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For information on “Managing Key Clients 2004” visit:

Sharon Mandelbaum recently joined ad agency Jade as new business development director, after making her name at Duffy Duffy Roberts Adams Hooper & Williams. Jade, a mid-sized agency with an international network, has been famous for its large but conservative clients.  But thanks to a management shake-up, it has won accounts such as margarine brand Slather Me and Pubis, the bikini-line hair covering.  Mandlebaum, 30, makes sure the client is happy with the creative process, and is keen that Jade is on every pitch going. “Even if we don’t get the account, we need to be at the top of the shortlist,” she says.

Bob White, 41, is MD of marketing consultancy Mather & White.  Famous for a wildly successful promotion of a premium athlete’s foot cream during the January sales season, M & W blurs the distinction between advertising and direct marketing and sponsorship activity.  Once known for the number of Porsches in the company parking lot, the agency is coping with lower margins, forcing White to downsize his won fleet of sports cars.  “We don’t differentiate between above and below the line anymore.  We now offer before, through and beyond the line.  Some days we don’t even see a line at all,” says White.

Ina Payne, 35, set up her PR agency The Payne People five years ago in the belief that PR would play an increasingly large role in the market mix.  Dipping into her brief stint as a guerrilla marketer, Payne has a track record of headline-grabbing ideas including branding the cleavages of female student.  The agency has just been appointed to try and generate positive coverage for the new toll road leading to Heathrow’s seventh terminal. “Marketing, like the tastiest chicken, is free range,” is her mantra, referring to the way companies now choose from a wider selection of sectors for their marketing.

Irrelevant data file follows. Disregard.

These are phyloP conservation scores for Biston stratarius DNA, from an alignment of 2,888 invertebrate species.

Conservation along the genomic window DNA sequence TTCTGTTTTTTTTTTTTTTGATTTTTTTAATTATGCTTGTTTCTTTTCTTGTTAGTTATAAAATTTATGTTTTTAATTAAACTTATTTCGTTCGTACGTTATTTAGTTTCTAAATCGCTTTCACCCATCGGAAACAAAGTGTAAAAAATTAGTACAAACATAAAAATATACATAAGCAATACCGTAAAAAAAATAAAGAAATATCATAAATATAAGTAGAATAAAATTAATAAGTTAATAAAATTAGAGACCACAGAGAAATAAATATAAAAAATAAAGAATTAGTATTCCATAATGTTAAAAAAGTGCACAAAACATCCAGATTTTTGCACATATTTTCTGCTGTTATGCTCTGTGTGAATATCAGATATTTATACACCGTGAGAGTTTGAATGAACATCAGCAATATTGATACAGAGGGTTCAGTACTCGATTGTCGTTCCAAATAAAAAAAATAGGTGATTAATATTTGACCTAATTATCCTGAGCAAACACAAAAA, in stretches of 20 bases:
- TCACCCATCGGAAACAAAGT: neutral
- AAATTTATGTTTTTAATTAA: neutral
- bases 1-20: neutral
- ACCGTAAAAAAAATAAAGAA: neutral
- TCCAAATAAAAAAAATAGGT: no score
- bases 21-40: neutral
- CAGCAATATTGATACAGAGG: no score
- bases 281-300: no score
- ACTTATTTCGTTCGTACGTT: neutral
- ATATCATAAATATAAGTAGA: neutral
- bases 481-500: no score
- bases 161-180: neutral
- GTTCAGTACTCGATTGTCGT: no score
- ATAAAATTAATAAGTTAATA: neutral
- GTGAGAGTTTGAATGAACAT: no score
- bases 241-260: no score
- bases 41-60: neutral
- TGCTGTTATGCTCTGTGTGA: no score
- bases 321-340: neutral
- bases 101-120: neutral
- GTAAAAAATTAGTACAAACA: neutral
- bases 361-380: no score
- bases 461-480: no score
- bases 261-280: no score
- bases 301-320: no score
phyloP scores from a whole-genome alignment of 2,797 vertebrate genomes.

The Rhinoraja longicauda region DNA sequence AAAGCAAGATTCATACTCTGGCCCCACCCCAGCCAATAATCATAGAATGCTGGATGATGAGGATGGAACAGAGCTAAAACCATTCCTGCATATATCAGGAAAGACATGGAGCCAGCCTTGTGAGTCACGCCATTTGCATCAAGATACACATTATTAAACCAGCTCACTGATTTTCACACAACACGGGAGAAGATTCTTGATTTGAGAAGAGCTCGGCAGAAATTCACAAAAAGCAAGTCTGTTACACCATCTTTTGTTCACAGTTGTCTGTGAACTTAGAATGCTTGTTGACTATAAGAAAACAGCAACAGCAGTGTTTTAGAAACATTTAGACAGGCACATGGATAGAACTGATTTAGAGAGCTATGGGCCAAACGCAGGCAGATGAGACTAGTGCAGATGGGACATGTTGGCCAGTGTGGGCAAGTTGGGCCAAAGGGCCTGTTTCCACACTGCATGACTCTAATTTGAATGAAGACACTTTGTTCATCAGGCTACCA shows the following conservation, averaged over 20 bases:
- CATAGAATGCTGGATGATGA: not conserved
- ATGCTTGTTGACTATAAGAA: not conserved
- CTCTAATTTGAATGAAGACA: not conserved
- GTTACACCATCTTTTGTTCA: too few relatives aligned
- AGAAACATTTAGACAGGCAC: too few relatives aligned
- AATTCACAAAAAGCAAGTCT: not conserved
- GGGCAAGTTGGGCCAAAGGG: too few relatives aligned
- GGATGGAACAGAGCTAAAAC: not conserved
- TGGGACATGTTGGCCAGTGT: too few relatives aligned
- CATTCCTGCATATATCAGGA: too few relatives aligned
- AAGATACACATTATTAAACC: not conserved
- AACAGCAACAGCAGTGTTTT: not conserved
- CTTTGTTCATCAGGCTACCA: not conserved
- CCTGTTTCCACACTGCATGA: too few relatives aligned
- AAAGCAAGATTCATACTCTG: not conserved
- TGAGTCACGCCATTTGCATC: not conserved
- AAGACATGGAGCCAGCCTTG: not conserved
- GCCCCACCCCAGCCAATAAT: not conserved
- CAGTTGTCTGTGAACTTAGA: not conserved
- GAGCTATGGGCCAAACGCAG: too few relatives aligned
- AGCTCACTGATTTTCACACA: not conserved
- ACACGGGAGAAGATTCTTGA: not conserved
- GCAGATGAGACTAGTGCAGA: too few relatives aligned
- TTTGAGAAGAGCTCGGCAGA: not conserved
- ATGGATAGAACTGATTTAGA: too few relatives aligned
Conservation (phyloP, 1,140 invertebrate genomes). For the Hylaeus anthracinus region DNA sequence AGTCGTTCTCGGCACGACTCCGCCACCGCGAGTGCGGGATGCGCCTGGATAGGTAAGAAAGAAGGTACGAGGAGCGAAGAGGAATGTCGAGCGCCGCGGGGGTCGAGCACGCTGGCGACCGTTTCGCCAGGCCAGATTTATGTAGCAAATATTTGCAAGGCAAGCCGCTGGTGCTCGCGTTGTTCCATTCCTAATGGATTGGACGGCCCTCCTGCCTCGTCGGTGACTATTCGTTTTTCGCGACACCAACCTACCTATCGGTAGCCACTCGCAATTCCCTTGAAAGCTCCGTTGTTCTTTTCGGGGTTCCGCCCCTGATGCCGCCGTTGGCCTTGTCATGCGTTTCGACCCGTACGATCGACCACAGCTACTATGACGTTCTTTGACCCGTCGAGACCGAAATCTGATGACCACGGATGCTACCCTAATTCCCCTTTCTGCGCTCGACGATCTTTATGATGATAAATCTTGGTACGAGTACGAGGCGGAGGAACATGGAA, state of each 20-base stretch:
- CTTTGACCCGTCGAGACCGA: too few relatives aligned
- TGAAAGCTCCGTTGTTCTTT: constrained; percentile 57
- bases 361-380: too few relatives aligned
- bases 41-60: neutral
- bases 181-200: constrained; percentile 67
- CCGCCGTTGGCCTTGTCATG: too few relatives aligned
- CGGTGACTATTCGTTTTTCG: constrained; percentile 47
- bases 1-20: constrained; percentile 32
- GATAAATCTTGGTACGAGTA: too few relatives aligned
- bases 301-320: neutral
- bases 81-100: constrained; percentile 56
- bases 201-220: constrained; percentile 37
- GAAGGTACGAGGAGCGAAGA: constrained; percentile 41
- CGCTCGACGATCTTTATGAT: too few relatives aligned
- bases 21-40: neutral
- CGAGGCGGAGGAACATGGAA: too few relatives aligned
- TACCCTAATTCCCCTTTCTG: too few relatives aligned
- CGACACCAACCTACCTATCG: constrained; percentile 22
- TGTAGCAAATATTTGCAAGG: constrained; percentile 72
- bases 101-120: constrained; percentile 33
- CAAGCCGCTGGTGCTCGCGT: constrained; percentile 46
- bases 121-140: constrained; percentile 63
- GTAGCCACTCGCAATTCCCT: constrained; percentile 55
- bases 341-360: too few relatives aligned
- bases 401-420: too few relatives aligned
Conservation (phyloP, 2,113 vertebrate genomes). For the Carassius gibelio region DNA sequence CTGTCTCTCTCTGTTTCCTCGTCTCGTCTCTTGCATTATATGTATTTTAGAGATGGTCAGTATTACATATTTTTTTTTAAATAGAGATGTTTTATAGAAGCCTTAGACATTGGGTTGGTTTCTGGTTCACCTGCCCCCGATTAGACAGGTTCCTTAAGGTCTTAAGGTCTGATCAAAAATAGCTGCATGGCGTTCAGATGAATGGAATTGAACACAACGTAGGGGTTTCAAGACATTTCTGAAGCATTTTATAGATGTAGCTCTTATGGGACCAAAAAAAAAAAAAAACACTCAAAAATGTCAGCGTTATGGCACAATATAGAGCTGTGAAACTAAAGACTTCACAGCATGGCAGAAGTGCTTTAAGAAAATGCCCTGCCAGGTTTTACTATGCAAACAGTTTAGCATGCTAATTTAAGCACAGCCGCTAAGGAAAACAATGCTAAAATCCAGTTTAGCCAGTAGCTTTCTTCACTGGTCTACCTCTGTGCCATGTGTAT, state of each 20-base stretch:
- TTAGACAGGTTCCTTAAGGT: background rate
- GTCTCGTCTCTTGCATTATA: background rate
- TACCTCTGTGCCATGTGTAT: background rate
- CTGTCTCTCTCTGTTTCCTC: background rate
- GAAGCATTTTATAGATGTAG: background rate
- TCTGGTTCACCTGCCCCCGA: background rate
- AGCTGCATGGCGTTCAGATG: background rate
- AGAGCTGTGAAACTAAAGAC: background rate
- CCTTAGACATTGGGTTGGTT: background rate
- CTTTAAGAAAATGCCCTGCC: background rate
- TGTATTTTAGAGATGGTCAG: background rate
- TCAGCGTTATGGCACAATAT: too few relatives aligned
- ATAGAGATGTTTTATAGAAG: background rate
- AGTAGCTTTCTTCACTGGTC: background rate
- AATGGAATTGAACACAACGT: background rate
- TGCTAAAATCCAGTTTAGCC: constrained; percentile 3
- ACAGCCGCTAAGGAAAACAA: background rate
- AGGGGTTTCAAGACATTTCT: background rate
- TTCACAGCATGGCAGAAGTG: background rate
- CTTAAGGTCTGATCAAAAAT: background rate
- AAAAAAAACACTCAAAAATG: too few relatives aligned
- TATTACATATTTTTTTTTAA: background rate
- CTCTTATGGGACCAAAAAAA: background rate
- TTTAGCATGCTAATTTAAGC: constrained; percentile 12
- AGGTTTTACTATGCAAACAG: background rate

Johnny Foxx, 51, one of the grandees of UK design, is back in business. He moved to southern Spain after completing his eam out following his sale of his design agency Foxx to global network company Omnicis.  But bored of playing golf, he has now set up a new agency Johnny.  Famous for covering aeroplane tailfins with government logos such as “Eat five portions of veg a day”, Fox was recently sounded out about a possible rebranding of Prince Charles.  “I want to keep Johnny small. I make all the decisions anyway, so there‘s no need for bureaucratic systems,” he says.

Mack Keen, 27, set up his Hoxton-based digital agency, eeeek, in the dotcom boom.  Eeeek survived the crash, mainly by subletting the bottom two floors of it’s huge HQ in a converted tea warehouse to a series o installation galleries.  Margins at the firm have tumbled since the dotcom era, but the agency had a hit with it’s viral ad “Sqeeze em”.  Designed to promote breast feeding, this featured a busty model-cum-reality-TV star and created a huge buzz in the chat rooms.  “People tend to like sex, and the client seems to be happy as we haven’t heard from them,” says Keen.

Managing clients: Key statements

(A score of 100 means that all firms surveyed in that sector agreed)



  Advertising Branding / Marketing PR Design Interactive
When we run a project for a client, our objectives reflect their business objectives 100 89 100 87 67
We believe the relationship between a client and the agency is not based on the relationship of the two individuals 72 50 67 53 56
We offer payment by results 78 50 52 3 67
We speak with our clients on a regular basis to gather feedback on their perception of our services 78 67 86 60 33
We are comfortable turning down an invitation to pitch 44 61 43 33 22
Our website is more than an electronic brochure 50 50 38 30 33